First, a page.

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Henry, who was an Alzheimer’s patient in his later years living in a nursing home, was unresponsive and slumped over in his chair until he is given a pair of headphones. As soon as Henry put the headphones on, he completely changed character—he became animated and was able to recall his childhood.
Research has shown that music boosts memory in Alzheimer’s patients, and that they can be particularly affected by music from their youth, showing that music can stay with us even when other aspects of our memory deteriorate. (1,2) Behold, the profound power of music!
We all have favorite pieces of music that really resonate with us. The ones that feel like they are expressing things that words can’t; the ones that pump us up and get us going; the ones that so beautifully match a feeling of longing or melancholy; the ones that can even give us goosebumps.
Take a moment and contemplate the importance of music in your life…
In the Ayurvedic tradition, chanting and playing music that was in harmony with each season and each time of day allowed humans to entrain the rhythms of nature and the seasons deep into their cellular structure.
For instance, there are particular ragas (songs or melodies) for the morning, for springtime, for a full moon, or even to heal a specific organ in the body.
In modern times, as part of the emerging field of circadian medicine, these traditional practices are just now beginning to make sense.
Interestingly, modern science has found that when you listen to a song for the first time, certain pre-existing connections of neurons in the brain can predict—before you’ve even heard the song—how much you will like the music. Not only that, but these preferences are guided by your previous musical choices and preferences. (3,4)
These established neural pathways are exactly what keep us behaving in the same established ways based on our ingrained emotional patterns from childhood—we keep walking down the paved road because we have walked it over and over before, and we’re often not aware that there is even another road to consider. These established neural pathways have us choosing both the same types of behavior patterns and music patterns over and over.
Speaking of music and the brain, music therapy has been noted as a tool that can enhance neuroplasticity in the brain. This means that music can help the brain to change, evolve, and even grow. (5)
In fact, musicians have been scientifically shown to have enhanced cognitive and sensorimotor functions, associated with their music training. Thus, music-making can be considered a remedy for developmental and neurological disorders, and can help to keep the brain and neural processes healthy. (6)
Further, children who are engaged with music in positive, rewarding ways have been found to have increased capacities such as language development, creativity, intelligence, self-confidence, emotional sensitivity, and concentration. (7) In addition to all of the cognitive benefits of music, actively participating in playing music can also boost one’s immune system. (8)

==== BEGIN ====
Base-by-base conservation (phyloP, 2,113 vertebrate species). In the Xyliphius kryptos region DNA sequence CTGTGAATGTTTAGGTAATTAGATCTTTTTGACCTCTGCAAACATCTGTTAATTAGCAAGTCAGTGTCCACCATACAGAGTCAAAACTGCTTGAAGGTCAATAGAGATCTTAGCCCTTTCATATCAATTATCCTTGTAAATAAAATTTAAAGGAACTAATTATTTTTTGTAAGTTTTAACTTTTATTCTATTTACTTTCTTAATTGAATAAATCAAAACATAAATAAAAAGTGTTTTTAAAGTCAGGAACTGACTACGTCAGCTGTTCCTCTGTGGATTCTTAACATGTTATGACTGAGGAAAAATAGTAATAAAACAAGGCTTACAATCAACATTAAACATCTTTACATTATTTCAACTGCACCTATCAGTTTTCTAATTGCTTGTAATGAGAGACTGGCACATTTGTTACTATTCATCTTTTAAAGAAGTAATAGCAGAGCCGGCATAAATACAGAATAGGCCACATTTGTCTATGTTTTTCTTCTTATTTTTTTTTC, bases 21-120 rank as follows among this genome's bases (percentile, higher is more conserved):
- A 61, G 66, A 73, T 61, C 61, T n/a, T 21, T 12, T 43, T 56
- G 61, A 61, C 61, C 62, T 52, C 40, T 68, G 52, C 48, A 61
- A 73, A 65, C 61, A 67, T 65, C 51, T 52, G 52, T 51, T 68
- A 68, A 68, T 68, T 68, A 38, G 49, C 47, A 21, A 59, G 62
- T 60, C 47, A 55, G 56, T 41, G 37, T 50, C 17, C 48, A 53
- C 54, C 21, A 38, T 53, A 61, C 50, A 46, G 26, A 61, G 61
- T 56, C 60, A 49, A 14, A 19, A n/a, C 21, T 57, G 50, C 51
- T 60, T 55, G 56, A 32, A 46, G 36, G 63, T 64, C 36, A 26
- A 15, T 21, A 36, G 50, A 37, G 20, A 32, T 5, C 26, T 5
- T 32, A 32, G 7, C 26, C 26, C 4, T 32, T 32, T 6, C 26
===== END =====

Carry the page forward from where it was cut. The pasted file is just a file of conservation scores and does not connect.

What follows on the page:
Data from U.S. Spotify listeners concluded that age 33 is, on average, when people tend to stop seeking out new music. Parents, at any age, were found to listen to smaller amounts of currently-popular music than non-parents their age. (9)
Music’s appeal often comes from its ability to evoke emotion in us, particularly nostalgia. (10,11) Interestingly, nostalgia has been scientifically found to increase optimism (12), as well as create meaning in our lives. (13) Optimism and meaning are important contributing factors to human longevity. (14-18)
Curiously, when scientists played classical music from India, known as Raag Kirwani, for microbes, they found that the music stimulated growth, metabolism, and an altered membrane linked with increased susceptibility to antibiotics. The cell membrane changes in response to music. (19,20) Remember, the cell membrane is where the “brain” of the cell is, with all of its sensory functions. Music can change our awareness!
This science is perhaps what caused a sewage operator near Berlin to continuously play Mozart’s “The Magic Flute” to his sewage plant. He believes that the music is stimulating to the microbes and helps them break down sewage faster. It has actually reduced the cost of waste treatment in a smaller sewage plant in Austria, and the plant outside Berlin expects to save as much as €1,000 per month through this method. (21)
Music shapes our brains epigenetically as well—that is, communication and emotion, as transmitted through music, can be linked to a change in our genes. Music, as a cognitive and physical stimulus, can be a source of generating new neurons in the brain. (22) Further, sound vibration and electromagnetic energy oscillation patterns have been shown to influence our gene expression, biological signaling, and healing capacities. (23)
In the realm of exercise, music has been found to enhance both enjoyment and performance of sprint interval training. (24) Interestingly, motivational music has been found to enhance athletes’ recovery from intense exercise by promoting faster decreases in lactate levels, increased general activity, and reduced perceived exertion. (25)
And let’s not forget the power of the Mozart effect! When subjects listened to Mozart’s “Sonata for Two Pianos K.448” for ten minutes, for 10-15 minutes after, they showed significantly increased spatial reasoning skills compared to periods of listening to silence or relaxation instructions designed to lower blood pressure. On average, IQ scores were shown to be 8 and 9 points higher after listening to Mozart compared to silence or the relaxing instructions. (26,27)
It is clear that music and what we expose ourselves to through our sense of hearing can be a very potent force, affecting our health, our awareness, our well-being, and ultimately, our longevity.